THIS is the moment when one cancer cell is in the final stage of splitting in two and growing the disease, despite chemotherapy.
The process, captured by Fiona Elsey Cancer Research Institute, is rapid and unregulated and a defining feature in ovarian cancer the Ballarat team is working to block.
FECRI scientists are working with a promising drug to halt the process that enables cancer cells to get to this point, both stopping the cancer from growing and enhancing the killer potential in chemotherapy.
Researchers have been working through the coronavirus lockdowns in tighter regulations in their secure Lydiard Street laboratory because, as FECRI honourary director George Kannourakis says, cancer does not stop.
These images offer insight on to what they are facing and working to stop.
Both images show different molecules cancer cells use to survive and thrive amid chemotherapy.
Orange dots in the image above are a receptor, which can be found in the outer edges of cells in the membranes and receive 'grow' signals from their surrounds, according to FECRI.
They relay the via the molecule (the green dots) that can move about freely inside the cell. This relaying molecule enters the cell nucleus (blue) and activates the signal causing the cancer cell to divide and multiply.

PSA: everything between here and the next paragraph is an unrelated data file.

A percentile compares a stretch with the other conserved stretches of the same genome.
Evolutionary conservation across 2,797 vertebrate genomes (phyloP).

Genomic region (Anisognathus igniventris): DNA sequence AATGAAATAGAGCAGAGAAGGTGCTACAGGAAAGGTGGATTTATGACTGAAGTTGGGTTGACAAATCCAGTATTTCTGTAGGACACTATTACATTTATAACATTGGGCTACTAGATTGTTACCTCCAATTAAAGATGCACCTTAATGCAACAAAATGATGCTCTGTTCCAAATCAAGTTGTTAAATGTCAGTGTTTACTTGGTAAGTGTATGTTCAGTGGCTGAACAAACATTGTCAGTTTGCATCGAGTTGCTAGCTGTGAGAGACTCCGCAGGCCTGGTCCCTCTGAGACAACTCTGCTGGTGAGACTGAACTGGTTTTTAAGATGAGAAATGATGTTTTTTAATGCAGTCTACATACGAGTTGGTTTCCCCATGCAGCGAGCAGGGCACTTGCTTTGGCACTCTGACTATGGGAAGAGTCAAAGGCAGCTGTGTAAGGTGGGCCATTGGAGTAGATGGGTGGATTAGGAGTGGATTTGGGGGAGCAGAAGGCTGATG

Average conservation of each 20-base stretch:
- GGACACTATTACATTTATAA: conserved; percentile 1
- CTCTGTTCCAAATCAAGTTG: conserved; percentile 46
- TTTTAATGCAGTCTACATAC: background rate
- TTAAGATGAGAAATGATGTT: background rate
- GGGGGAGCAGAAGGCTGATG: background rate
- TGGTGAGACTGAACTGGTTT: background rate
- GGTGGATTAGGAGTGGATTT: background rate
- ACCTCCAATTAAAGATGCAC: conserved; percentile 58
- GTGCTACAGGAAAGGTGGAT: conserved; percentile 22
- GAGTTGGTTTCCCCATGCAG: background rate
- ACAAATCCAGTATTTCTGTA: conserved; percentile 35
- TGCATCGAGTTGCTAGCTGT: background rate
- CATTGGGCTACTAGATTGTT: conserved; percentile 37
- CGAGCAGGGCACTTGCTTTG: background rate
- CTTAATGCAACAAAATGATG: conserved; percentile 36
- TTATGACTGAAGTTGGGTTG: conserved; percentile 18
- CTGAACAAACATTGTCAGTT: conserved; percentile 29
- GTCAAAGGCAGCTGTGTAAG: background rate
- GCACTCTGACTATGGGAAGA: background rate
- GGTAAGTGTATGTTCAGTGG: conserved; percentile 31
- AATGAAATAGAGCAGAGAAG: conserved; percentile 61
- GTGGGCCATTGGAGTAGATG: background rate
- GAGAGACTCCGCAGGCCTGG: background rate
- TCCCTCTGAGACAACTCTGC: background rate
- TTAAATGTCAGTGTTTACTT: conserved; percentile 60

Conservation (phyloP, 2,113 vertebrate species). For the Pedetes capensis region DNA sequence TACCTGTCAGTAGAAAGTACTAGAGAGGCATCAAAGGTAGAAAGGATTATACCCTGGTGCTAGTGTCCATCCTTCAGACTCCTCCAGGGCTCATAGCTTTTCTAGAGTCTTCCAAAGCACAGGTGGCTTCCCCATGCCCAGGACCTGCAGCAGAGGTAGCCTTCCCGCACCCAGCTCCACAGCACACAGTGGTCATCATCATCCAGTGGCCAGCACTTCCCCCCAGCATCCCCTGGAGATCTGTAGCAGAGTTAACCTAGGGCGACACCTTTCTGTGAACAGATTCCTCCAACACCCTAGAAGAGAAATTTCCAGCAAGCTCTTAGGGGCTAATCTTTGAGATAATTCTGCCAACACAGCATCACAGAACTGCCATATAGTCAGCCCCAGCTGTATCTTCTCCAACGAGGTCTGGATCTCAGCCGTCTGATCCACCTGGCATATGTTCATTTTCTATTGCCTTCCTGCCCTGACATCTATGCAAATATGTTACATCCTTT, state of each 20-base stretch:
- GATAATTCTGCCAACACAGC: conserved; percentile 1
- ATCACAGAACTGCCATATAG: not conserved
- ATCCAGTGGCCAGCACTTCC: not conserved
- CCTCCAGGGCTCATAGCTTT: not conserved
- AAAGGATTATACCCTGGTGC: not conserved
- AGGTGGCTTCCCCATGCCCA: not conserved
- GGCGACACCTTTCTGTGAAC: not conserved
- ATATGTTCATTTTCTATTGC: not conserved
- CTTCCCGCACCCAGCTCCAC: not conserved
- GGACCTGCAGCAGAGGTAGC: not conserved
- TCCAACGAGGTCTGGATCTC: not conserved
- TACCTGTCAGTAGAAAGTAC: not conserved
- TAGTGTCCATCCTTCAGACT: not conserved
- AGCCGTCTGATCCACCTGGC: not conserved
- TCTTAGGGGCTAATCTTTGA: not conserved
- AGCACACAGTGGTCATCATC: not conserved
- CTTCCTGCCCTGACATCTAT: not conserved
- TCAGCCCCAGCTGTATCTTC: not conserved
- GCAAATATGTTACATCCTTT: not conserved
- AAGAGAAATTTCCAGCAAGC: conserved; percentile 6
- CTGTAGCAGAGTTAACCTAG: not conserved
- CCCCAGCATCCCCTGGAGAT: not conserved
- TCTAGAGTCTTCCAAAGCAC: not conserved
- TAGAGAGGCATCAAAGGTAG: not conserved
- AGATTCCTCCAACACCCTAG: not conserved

FECRI scientists are working with a drug to cut communication between the receptor and relaying molecule in ovarian cancer.
The Institute, in collaboration with New York-based Albert Einstein College of medicine, also published a study on ovarian cancer in a high-profile international journal earlier this year. Their study found an inhibitor drug that when combined with chemotherapy created a stronger response against the disease known as the silent killer and its high rate of chemo-resistant recurrence in women.
FECRI has a strong focus on the immune system and its response to cancer and other auto-immune conditions. Most notably, the Institute launched its new breast cancer research project in March.
The Institute also provides vital services for patients in clinical trials and has continued to collect samples from biopsies, pathology and operations through the pandemic.
FECRI's laboratory teams have also been on standby to assist in tackling the fight against coronavirus if called on.
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